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What the Desi Banks and B. Simone controversy can tell us about cancel culture

What the Desi Banks and B. Simone controversy can tell us about cancel culture

What the Desi Banks and B. Simone controversy can tell us about cancel culture
June 20
18:00 2020

Immediately following the death of George Floyd in Minneapolis, the country went into an uproar. The topic of Black Lives Matter and police brutality became a hot topic everywhere, and social media was no exception. People were sharing their thoughts and trying to express their feelings on the matter, but it should come as no surprise that some people were attacked for it.

Cancel culture against influencers and celebrities is something seen far too often on social media these days. It can become toxic and unnecessary, especially during times of high emotion and pain like with the death of George Floyd. Yet that did not stop people from attempting to use this tactic on social media influencers Desi Banks and B. Simone.

Desi Banks and B. Simone, popular online comedians, were the recipients of major social media backlash after the pair spoke out about their thoughts on the Black Lives Matter protests.

On May 29, Bank’s tweeted out, “If you want change in America register to vote.”  The tweet rubbed many users the wrong way as it came across as shallow, ignorant and not at all appropriate to say given the current circumstances.

After the mass amounts of criticism regarding his tweet, Banks responded with a video on his social media accounts to explain how he believed that there’s more that can be done. In the video, he explains that since we have the world’s attention now, “What is it that we can do to come together to be able to help the community out in a better way?”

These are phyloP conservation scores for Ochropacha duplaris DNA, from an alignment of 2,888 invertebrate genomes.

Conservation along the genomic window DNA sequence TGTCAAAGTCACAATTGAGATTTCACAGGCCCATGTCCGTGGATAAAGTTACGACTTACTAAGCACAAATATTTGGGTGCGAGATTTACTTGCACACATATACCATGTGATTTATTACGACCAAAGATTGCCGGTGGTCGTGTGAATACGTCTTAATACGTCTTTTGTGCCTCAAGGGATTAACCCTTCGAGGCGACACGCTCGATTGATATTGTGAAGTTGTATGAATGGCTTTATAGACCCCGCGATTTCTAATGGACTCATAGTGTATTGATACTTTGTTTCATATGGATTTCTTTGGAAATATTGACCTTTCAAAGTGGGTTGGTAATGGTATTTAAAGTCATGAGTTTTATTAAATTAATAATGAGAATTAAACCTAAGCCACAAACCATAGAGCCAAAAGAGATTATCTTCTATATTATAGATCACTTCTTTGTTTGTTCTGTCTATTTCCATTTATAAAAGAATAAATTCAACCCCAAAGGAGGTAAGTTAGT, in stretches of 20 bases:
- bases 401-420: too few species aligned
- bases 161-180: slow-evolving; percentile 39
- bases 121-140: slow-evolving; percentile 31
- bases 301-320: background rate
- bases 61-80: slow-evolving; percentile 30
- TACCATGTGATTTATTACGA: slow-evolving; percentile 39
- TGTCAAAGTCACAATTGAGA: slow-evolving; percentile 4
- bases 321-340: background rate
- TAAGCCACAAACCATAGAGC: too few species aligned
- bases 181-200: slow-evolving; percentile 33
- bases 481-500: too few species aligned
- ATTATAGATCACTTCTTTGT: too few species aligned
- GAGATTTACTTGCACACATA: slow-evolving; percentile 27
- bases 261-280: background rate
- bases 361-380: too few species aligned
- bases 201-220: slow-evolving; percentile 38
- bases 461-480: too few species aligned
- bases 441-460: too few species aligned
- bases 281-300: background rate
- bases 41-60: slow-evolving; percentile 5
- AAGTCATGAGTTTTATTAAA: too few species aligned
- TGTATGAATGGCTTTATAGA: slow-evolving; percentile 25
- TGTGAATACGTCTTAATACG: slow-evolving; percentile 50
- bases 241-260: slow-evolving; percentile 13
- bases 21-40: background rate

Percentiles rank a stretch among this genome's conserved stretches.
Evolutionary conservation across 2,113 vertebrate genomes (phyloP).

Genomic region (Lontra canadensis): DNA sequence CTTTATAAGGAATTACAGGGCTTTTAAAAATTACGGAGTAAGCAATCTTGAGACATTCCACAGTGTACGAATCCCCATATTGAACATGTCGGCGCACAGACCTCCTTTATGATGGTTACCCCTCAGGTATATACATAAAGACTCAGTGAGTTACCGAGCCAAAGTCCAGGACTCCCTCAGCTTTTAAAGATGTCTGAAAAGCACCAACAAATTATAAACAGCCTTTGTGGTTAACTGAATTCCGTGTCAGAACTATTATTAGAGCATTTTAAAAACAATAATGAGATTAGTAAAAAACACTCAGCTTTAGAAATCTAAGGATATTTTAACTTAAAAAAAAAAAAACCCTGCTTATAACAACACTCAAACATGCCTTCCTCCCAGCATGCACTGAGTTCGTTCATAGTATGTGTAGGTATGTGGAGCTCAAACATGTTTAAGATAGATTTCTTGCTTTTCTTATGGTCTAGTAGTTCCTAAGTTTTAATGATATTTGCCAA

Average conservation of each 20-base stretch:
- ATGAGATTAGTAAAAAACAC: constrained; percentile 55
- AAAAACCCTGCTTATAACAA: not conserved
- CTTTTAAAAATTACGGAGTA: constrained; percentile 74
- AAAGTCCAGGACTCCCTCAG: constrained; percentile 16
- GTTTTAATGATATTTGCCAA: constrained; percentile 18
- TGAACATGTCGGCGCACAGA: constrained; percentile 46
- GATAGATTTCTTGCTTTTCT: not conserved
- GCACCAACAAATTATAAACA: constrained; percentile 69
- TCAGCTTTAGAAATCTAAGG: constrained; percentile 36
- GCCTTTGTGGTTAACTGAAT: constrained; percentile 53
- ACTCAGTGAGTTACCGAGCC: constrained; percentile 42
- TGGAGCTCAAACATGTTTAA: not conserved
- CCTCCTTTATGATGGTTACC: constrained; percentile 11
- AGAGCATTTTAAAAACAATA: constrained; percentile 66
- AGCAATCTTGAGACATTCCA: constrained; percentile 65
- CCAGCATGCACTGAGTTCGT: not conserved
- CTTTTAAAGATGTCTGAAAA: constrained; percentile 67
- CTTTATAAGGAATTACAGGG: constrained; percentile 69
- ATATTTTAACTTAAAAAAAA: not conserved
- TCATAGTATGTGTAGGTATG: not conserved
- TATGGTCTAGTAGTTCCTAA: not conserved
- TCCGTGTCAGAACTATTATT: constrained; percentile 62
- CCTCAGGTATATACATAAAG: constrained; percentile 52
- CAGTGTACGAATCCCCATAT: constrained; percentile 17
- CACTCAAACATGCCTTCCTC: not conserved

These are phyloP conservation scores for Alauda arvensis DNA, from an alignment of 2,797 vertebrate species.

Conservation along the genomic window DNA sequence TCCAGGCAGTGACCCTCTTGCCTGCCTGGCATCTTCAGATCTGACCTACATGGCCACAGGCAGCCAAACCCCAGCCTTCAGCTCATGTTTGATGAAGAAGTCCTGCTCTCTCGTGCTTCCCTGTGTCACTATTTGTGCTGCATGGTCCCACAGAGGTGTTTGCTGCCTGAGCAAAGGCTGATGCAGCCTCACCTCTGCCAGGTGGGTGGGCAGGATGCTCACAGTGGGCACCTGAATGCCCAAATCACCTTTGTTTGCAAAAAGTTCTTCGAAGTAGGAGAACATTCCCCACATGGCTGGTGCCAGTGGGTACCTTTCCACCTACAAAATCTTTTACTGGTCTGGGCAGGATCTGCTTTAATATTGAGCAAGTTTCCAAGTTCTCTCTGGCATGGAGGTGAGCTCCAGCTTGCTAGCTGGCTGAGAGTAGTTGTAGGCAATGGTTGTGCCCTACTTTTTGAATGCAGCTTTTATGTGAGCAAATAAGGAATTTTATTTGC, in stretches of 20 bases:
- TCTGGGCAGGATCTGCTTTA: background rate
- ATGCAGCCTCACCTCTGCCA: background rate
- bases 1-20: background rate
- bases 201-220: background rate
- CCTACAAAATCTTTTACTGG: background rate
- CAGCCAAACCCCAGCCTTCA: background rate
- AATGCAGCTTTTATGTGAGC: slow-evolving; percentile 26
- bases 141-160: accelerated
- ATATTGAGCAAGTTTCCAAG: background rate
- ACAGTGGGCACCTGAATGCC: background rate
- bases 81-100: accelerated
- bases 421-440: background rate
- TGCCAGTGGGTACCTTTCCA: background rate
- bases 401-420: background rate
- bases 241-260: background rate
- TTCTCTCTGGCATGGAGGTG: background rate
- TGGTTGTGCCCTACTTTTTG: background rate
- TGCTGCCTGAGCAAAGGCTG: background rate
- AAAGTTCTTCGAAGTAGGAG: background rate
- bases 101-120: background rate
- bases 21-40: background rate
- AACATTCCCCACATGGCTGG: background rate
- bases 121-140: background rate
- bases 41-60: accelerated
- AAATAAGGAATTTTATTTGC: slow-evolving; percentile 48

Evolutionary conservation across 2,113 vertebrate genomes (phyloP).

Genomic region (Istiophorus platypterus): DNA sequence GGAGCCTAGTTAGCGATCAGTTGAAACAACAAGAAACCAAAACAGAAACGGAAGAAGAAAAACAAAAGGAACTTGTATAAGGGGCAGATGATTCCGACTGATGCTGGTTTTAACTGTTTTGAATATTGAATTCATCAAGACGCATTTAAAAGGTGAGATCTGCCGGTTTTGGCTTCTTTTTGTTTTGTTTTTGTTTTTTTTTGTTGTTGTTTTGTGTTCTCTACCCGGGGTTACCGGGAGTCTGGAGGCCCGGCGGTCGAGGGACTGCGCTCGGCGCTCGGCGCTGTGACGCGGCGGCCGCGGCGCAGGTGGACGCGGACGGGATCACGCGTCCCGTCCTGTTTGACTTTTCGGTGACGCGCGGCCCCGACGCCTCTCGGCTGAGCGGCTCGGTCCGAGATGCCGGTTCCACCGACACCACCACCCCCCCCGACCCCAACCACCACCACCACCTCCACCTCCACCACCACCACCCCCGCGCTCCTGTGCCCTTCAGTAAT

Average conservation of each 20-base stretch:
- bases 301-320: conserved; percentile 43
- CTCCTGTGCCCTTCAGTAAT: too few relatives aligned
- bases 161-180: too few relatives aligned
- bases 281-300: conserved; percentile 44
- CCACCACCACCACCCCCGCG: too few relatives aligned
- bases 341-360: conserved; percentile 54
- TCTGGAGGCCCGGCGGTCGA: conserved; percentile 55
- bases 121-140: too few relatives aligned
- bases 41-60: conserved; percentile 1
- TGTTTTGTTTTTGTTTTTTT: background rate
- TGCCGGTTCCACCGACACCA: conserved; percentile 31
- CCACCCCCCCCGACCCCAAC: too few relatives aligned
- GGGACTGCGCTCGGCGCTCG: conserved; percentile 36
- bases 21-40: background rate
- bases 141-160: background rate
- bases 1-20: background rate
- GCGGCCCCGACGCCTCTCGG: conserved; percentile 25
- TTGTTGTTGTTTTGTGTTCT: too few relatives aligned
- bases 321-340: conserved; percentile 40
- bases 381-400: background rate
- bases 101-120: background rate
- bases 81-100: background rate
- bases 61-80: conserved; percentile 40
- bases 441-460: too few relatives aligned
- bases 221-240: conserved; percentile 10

A similar situation to Banks can be seen with B. Simone. Simone  spoke out about how she believed that rioting was not the best way to handle the anger felt after the death of George Floyd and that people should not be complaining about how others decide to support the cause. “I’m God-fearing I have to ask myself WWJD not what would an angry black woman do! I am angry but I am also trying to be Godly,” Simone said in a tweet.

Many users in response pointed out the hypocrisy of Simone’s thoughts on the rioting versus the actions of the actual Jesus Christ, who turned over tables and rebuked what would be considered the capitalists of his day and kicked them out the churchyard. While her tweet held some validity, alluding to stereotypes of angry Black women came across as poor to many.

In response to her criticism, Simone posted a photo on Instagram with a caption where she apologized and explained what she meant by the tweet. It was not that she was telling people not to be angry, she was angry herself and in her post she stated that “What we do with that anger is what makes the difference. I don’t want you to think I’m not gonna be on the front line and I’m just gonna sit in the house and pray all day! We need both!”

The takeaway from these situations is that people are quick to judge, even more so on social media with public figures. It’s as if no one wants to take the time to try to understand another person’s point of view or even educate them if they are ignorant. No one is perfect and trying to “cancel” Banks and Simone for their opinions during such a difficult time like this is wrong.

There can be many routes leading to a single destination and it isn’t always necessary to bash someone for how they choose to get there because it’s not the way you would go.

Featured Illustration: Srinidhi Shukla

About Author

Alexandria Northington

Alexandria Northington

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1 Comment

  1. Denise
    Denise June 20, 22:02

    This article was so on point and much needed for this time we are in right now ! I rock with this writer.

    Reply to this comment

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